The CBO forecasts that the House plan will have a long-term negative effect on the economy. No plan could be better than this plan in the longer run. Congress knows that, but do the people? Now in the long-run we are all dead, so who cares but if you care about the next generation or “the children” then there has to be more careful analysis. The CBO states that the impact of crowding out of private investment from higher interest rates will have a significant negative impact. Now they provide a lot of assumptions and caveats but does not this require more discussion?

We are already seeing what the bond markets think, and it is not positive. Yields are rising and it is not because the economy is doing better.

Heller's Gridlock Economy one of the best in 2008

The Gridlock Economy: How Too Much Ownership Wrecks Markets, Stops Innovation, and Costs Lives

Michael Heller has written one of the most interesting economics books of the last year. It is a thought provoking and well written account of the anti-commons problem that has not been clearly focused on by many economists but which has a profound impact on how the US may grow in the 21st century.

An important concept in public economics is the “failure of the commons”. When there is public use or open access of land, fishing areas, or other non-private spaces or activities, there will be overuse and the free-rider problem. For example, if no one owns a fishing area, then no one has an incentive to manage the areas effectively for renewable. Everyone will fish to the maximum under the assumption that everyone else will try to maximize their catch. No one has the incentive to keep up the common property. There is overuse of the resource.

In his book, Heller focuses on the opposite problem of underuse through the “tragedy of the anti-commons”. When there is too much private ownership or if there is private ownership that is just a small portion of a total, there is the potential for what he calls phantom tollbooths. Too much diversification will lead to too many costs and underuse of property. The simple examples can include the use of patents to block the usage of certain technology. It could be the licensing of telecommunication bands into small regions which makes a national system difficult to implement. It could be NIMBY (not in my backyard) behavior which stops development of useful public works. It can come in the form of a single hold-out in development. It can also be a morass of regulations which create banana republic behavior within government which creates deadweight costs.

This book focuses on this problem because many are not aware of it. He also offers some simple solutions. If we have a chance to focus on change, this would seem to be an area where fresh thinking can have a significant impact on the economy without high financial costs.

One hopes that this is the change that some have in mind for the next few years.

Zandi’s Financial Shock a Good Primer

Financial Shock: A 360 Degree Look at the Subprime Mortgage Implosion and How to Avoid the Next Financial Crisis

Mark Zandi, the chief economist for Moody’s, provides a good simple book on the subprime debt crisis. It is an excellent primer for anyone interested in how we got into this mess. Zandi explains the crisis in historical context and through the different perspectives of the multiple players responsible for the implosion. Most telling is that there is no single villain in this crisis. There is enough greed to go around for everyone. There is enough shifting of responsibility and incompetence to suggest that just turning this over to regulation may not be the solution.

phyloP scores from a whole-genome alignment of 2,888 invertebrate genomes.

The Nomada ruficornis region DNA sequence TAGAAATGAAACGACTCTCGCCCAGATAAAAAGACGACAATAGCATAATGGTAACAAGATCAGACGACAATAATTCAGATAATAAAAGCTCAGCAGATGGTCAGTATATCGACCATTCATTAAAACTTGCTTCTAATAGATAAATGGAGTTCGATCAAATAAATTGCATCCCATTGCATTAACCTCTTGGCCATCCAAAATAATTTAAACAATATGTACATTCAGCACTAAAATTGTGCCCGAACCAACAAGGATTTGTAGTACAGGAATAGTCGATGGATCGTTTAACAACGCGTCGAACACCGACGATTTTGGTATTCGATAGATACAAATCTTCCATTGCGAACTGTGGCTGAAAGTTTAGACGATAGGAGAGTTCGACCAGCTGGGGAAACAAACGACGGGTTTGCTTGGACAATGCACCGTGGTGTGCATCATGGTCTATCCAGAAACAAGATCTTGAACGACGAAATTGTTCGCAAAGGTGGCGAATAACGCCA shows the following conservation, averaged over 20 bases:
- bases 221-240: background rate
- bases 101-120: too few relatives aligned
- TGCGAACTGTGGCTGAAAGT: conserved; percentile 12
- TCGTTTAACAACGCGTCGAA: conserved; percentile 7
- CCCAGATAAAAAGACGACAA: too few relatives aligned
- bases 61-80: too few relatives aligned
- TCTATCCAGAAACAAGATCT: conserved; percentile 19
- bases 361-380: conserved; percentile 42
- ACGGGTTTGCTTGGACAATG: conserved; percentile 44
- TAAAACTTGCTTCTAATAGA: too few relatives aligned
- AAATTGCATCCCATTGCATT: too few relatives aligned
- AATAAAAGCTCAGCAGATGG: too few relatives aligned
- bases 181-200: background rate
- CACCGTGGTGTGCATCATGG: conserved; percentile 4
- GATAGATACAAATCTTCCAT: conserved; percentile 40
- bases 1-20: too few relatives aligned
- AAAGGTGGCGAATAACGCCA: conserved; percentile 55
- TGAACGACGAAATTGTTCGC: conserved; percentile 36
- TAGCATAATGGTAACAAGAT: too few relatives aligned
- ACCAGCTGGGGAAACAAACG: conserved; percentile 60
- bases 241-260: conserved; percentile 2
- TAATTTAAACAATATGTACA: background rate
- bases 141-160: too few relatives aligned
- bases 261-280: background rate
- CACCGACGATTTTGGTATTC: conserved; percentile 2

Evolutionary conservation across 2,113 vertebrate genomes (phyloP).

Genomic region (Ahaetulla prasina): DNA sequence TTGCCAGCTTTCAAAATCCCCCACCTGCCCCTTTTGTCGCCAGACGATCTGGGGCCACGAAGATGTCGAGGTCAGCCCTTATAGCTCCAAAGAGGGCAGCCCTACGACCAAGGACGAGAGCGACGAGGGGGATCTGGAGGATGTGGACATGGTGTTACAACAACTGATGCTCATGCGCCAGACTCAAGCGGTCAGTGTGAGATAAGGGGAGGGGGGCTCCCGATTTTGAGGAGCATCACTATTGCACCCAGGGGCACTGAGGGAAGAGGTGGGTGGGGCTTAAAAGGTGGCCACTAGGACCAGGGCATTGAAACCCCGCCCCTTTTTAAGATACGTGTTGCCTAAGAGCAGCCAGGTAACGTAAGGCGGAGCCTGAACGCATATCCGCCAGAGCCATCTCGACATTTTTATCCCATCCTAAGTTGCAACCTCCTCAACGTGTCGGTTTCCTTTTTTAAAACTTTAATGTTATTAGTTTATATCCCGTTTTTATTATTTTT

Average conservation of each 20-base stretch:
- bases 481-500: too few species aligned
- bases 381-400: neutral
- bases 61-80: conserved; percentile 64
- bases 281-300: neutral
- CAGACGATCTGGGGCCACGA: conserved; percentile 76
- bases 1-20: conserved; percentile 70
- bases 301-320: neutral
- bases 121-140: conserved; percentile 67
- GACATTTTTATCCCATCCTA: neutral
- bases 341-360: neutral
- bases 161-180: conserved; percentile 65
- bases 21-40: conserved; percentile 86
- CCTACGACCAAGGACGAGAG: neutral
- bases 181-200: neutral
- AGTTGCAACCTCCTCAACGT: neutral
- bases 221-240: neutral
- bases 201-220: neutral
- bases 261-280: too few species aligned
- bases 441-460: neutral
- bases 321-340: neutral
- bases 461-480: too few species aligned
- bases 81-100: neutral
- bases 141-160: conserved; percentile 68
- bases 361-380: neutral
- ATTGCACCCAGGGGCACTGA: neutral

Zandi provides a good set of prescriptions for solving the mess. Potential solutions now have to be the focus of all involved because like a doctor we do not want to create more harm. The list of changes includes:

1. Adopt a mortgage writedown plan. This should have been the objective of TARP but was missed in the Fall.

2. Establish mortgage lending rules. We have yet to see an overhaul here.

3. License mortgage brokers. Again a significant need for the industry to provide some trust that the system will work.

4. Expand data collection on mortgages. This is always the last thing that money is spent on, yet this provides the basis for any discussion. If we do not have data on the problem, we cannot form solutions.

5. Reform foreclosure process. There is no national method for handling foreclosure so there is the potential for a patchwork of solutions on a state by state basis. This is a major problem for investors in MBS.

6. Invest in financial literacy. It is necessary for consumers to know what they are signing and for contracts to be made in plain English. The buyers should know what he is signing through good clear examples. Financial literacy should become part of school programs.

7. Modify mark to market accounting. What is the value of the mortgages held on the books of banks? We do not know yet we have imposed the idea that we can determine fair value. There has to be a new set of rules so that firms will not be driven into insolvency based on short-term liquidity crises.

8. Overhaul financial regulation. This will be coming, but there is no clear idea what will be best for the market. It is not clear that a single super agency will solve the problems.

9. Pay attention to asset bubbles. The Fed under Greenspan believed that the central bank should not be involved with identifying or stopping financial bubbles until after the fact. This now seems like short-sighted approach. The Fed had a number of tools that could have been used to slow the mortgages crisis and none of them were employed.

We look forward to Zandi using his clear language to help the regulatory debate.